Art as Social
Reframing Critical Thinking in Art Education as a Basis for Altruistic Intent
by James Haywood Rolling, Jr.
Altruism is recognized as “a cultural behavior, well beyond instinctive behavior, and even beyond adaptive social behaviors with respect to evolutionary processes” (Wilson, 1998, p. 29). Yet, if artmaking is a cultural behavior it is one that does not appear at frst “to contribute to the survival of the species” (Wilson, 1998, p. 29). In fact, many deem the arts “as nice but not necessary” (Eisner, 2002, p. xi).
At the same time, artmaking is clearly extant in the survival of all cultures. Tis apparent value gap leaves us with some fundamental questions: First impressions aside, are cultures en masse,or the creation of culture, crucial to the survival of our species?
must we reevaluate the artmaking and design practices that contribute to the creation of culture? I argue that there is a more generalized and significant relationship between artmaking and altruistic intent... and that altruism is a critical operational mode of cognition of the highest order.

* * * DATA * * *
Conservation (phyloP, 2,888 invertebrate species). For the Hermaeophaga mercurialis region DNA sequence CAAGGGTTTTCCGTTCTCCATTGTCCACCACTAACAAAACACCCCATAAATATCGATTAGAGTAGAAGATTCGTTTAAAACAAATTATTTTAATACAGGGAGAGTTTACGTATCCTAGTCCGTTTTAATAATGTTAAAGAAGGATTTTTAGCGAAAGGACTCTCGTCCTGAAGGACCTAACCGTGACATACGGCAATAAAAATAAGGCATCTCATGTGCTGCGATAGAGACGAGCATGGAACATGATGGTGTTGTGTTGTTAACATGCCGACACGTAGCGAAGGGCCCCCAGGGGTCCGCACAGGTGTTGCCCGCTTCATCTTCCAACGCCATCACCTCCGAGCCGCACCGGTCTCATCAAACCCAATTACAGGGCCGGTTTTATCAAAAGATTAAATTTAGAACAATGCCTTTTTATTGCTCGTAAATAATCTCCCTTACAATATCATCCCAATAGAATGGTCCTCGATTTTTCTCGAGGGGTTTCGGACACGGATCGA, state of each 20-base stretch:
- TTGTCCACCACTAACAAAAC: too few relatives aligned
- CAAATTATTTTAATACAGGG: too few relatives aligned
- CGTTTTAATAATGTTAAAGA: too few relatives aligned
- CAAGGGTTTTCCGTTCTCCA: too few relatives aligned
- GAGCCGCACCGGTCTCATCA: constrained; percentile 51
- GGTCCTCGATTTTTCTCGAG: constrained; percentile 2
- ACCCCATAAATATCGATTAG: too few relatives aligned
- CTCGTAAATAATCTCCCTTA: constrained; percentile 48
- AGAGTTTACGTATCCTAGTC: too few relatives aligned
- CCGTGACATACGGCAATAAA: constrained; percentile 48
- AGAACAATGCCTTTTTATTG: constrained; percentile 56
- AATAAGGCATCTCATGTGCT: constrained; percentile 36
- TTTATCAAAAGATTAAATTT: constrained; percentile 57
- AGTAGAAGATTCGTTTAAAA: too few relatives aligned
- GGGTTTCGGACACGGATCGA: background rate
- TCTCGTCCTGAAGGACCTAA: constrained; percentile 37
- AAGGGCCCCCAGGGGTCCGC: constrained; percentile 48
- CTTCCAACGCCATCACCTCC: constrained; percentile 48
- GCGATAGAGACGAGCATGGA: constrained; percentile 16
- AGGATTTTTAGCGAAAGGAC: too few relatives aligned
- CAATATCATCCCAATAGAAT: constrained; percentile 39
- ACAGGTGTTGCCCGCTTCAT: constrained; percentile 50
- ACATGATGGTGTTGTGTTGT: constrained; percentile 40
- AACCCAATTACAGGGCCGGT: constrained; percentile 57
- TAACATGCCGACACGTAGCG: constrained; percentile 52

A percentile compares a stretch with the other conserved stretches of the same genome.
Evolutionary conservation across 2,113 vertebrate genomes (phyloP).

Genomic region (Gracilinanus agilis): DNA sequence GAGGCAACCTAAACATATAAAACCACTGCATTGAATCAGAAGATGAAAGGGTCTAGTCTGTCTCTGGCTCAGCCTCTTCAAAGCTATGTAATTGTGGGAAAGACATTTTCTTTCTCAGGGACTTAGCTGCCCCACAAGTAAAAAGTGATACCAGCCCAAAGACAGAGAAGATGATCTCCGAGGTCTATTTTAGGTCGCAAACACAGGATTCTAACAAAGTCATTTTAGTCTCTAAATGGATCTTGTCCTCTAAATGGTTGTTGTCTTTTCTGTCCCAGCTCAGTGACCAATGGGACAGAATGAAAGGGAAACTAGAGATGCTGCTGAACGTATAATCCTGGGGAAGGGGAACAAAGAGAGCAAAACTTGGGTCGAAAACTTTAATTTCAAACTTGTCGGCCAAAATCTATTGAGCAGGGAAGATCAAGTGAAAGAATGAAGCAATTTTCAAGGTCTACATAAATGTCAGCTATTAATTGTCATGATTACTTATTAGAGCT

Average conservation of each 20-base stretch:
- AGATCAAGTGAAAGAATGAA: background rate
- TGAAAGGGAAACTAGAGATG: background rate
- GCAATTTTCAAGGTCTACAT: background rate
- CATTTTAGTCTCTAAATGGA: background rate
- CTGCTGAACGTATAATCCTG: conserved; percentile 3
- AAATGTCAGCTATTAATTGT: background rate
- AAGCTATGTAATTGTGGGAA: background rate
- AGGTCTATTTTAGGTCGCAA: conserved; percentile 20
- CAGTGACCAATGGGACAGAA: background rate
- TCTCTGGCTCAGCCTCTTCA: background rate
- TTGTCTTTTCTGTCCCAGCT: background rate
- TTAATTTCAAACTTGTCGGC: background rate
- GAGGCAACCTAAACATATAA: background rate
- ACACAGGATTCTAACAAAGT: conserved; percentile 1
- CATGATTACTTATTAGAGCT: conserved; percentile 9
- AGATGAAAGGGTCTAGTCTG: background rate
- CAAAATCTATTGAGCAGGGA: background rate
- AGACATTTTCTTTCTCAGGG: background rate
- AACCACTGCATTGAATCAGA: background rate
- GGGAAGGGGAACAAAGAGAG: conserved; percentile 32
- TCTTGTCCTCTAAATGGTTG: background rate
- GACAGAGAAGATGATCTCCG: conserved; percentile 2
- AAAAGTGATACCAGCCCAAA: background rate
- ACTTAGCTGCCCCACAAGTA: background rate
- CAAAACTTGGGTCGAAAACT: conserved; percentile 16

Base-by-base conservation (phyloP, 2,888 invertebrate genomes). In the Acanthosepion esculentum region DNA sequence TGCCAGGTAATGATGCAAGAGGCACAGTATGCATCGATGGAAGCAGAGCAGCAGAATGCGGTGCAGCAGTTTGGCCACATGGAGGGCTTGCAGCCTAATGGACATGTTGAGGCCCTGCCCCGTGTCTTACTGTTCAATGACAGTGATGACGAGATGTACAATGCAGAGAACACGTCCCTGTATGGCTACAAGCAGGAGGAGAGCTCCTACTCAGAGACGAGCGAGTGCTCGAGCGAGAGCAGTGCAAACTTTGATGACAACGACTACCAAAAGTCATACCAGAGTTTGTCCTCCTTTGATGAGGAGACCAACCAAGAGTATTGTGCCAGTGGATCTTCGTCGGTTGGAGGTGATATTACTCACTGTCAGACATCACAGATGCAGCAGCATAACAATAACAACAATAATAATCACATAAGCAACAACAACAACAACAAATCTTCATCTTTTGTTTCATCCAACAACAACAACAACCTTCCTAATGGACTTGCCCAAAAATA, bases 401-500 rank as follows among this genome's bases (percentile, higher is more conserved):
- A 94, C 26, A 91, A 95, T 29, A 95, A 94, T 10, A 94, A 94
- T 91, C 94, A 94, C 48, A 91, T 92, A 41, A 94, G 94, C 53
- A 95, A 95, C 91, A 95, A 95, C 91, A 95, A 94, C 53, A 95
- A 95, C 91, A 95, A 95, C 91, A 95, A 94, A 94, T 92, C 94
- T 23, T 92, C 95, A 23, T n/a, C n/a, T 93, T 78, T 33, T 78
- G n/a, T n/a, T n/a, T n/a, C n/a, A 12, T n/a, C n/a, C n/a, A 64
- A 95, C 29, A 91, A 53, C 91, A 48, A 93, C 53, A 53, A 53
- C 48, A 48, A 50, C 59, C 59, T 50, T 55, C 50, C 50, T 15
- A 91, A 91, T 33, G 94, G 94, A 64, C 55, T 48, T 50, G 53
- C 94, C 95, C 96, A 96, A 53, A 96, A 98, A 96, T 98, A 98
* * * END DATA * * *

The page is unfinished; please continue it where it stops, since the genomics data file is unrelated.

In their important argument for art education as a haven for socially just intent, Desai and Chalmers (2007) document how socially responsible art education practices may be misconstrued as either the intrusion of teachers’ personal political agendas (see Kamhi, 2010), an assault upon the professionalism of the art teacher, or an invasion of the harsh realities and indoctrinating ideologies upon the haven of the school day. However if it is in our biobehavioral DNA to make art—usefully described as “the joining together of sounds, movements, objects, utterances, and so forth that are not organically related in nature but that create a whole and meaningful composition in the consciousness of the maker” (Wilson, 1998, p. 32)—then the art we create will also refect “the cultural process by which societies have created their living environments” (Wilson, 1998, p. 32). Given that social response and responsibility are unavoidable in the making of art, isn’t the school day a prime location for learners to go about the work of creating culture? The art classroom welcomes the critical thinker as the agent of culture.